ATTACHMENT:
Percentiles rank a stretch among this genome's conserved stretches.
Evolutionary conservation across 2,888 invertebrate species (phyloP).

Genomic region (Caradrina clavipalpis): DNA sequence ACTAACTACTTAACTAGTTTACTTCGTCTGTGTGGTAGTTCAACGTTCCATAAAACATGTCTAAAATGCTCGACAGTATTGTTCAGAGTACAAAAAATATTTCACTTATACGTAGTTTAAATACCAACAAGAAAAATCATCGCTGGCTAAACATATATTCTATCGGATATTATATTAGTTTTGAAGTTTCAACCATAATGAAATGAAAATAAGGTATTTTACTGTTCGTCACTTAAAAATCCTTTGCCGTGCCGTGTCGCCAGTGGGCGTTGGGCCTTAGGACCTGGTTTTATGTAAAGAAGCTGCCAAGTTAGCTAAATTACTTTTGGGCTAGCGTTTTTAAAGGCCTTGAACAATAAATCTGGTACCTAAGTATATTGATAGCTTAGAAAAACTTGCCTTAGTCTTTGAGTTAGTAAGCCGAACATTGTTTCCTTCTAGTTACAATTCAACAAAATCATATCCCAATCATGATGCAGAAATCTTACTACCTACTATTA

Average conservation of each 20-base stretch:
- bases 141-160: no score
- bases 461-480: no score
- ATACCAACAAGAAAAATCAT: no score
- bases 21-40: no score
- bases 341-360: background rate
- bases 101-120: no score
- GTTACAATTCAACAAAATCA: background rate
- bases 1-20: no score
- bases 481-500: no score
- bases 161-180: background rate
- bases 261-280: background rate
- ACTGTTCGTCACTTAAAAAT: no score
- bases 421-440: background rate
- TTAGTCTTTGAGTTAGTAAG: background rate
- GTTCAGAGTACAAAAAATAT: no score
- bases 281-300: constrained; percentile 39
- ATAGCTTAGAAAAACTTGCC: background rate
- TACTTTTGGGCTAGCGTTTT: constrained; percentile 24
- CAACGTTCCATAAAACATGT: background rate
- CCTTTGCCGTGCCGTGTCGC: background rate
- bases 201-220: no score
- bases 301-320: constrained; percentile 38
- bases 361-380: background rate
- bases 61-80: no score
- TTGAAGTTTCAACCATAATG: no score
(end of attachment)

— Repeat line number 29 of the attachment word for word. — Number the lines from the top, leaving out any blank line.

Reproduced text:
- TTGAAGTTTCAACCATAATG: no score